Fig. 2: Graph from Time is Ltd.’s collaboration analytics platform showing the proportion of emails sent during meetings that were probably memos.
As already mentioned at the beginning of this post, multitasking is well-proven as detrimental to people’s performance, emotions and well-being. Contrary to what many people think, the majority of their multitasking is actually not real multitasking. They are not doing two or more tasks simultaneously, but are instead switching repeatedly between different tasks. And this task switching has its costs - lower performance accuracy and speed.
In the specific case discussed in this post, multitasking decreases productivity and meeting effectiveness. Given the costs associated with the time spent by employees in meetings, the motivation to make meetings as productive as possible should be strong. In a small company such as Time is Ltd., with 40 employees, the typical monthly meeting costs are around $15,000.
Set guidelines for proper behavior during meetings
Agree with employees on some rules that specify which behaviors are allowed during the meeting and which are not. To be effective, this first measure must go in hand with the second.
Stick to the rules of effective and meaningful meetings
A large part of the reason why people multitask is that people find meetings unpleasant and a waste of time. Fortunately, there are some simple evidence-based practices that make meetings more effective and meaningful.
Before the meeting:
During the meeting:
After the meeting:
Managers should be a role model for their people
It’s a well-known fact that people have a tendency to follow their leaders. There might be different motivations behind that, e.g. simple utility, identification with the leader, and/or shared values. But as social animals living in hierarchically organized groups, this is something we have in our genetic code. Unfortunately, people also follow their leaders’ misbehaviors: Enron’s toxic and destructive leadership is a good, however extreme, example. In the case of multitasking misbehavior, there is also some data that shows that managers’ behavior can be “contagious”. That’s why it’s important to start the “fight” against multitasking from “the head of the fish”.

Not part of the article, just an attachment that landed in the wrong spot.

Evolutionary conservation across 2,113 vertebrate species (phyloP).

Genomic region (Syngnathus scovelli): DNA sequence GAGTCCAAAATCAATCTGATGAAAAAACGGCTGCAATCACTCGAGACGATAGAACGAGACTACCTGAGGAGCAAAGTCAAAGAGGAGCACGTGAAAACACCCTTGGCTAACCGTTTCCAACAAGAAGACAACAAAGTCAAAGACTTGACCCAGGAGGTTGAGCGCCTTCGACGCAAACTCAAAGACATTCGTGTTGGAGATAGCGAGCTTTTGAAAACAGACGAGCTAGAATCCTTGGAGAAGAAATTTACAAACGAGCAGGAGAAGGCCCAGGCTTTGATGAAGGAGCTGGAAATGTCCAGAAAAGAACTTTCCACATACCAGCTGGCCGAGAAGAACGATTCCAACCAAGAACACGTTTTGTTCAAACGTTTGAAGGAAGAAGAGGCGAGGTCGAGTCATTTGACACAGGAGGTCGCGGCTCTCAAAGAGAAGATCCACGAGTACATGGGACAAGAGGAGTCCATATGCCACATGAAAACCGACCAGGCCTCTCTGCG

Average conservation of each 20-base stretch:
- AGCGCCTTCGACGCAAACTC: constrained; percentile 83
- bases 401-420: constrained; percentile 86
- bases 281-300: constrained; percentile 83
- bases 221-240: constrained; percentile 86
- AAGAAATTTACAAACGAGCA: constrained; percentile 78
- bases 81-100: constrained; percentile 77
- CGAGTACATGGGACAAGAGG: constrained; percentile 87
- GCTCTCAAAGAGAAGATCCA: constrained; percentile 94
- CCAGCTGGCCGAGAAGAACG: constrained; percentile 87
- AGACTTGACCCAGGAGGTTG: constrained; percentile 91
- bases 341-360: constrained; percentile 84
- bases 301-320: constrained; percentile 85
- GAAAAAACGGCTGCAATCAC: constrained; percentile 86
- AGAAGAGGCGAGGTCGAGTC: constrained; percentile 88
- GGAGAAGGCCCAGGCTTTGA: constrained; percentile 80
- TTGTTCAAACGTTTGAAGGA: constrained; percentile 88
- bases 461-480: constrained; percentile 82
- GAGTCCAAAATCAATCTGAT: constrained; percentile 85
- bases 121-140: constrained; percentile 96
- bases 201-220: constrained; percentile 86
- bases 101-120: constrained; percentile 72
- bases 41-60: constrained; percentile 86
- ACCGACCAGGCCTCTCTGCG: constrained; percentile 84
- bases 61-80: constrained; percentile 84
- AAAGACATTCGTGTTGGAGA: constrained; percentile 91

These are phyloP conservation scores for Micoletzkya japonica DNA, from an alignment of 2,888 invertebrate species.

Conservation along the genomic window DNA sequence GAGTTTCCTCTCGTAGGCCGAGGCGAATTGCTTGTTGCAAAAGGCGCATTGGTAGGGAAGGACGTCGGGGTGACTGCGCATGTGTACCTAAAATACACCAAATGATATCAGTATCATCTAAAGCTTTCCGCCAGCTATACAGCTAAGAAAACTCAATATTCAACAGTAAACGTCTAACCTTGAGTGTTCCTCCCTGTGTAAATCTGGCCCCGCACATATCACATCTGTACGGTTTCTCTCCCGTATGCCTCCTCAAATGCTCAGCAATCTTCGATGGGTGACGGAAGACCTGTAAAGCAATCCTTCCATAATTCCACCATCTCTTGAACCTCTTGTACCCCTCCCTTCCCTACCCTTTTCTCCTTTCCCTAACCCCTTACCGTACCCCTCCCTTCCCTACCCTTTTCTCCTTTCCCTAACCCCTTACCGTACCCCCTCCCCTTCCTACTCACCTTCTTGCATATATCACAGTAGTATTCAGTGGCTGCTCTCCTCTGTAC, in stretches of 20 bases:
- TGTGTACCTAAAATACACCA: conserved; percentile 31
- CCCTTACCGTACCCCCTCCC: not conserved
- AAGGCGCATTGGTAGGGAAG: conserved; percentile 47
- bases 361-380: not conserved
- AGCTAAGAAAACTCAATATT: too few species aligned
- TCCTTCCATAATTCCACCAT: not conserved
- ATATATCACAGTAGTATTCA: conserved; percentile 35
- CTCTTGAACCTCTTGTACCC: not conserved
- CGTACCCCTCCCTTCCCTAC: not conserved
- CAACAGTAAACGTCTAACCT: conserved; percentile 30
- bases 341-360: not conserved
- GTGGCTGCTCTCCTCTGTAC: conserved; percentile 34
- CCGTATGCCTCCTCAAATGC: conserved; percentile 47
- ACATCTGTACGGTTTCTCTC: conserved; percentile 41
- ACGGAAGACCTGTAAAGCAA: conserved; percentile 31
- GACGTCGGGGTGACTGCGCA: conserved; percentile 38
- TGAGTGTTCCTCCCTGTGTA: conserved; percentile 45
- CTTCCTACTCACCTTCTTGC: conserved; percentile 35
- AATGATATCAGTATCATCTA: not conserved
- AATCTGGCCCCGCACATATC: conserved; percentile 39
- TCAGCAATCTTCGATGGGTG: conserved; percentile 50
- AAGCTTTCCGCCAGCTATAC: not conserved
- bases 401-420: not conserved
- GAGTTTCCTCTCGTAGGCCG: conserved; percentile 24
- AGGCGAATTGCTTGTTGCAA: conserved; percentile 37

Educate employees in practices for personal productivity
People have a tendency to overstate their perceived ability to multitask - there is little correlation with their actual ability. In truth, the people who are most capable of multitasking effectively are not the people who are most likely to engage in multitasking, quite the opposite. Engagement in multitasking correlates negatively with actual multitasking ability. People thus should be educated about evidence-based practices that will help them to be more productive and satisfied.
Our clients improve their productivity within weeks. Talk to us now about getting on the right track.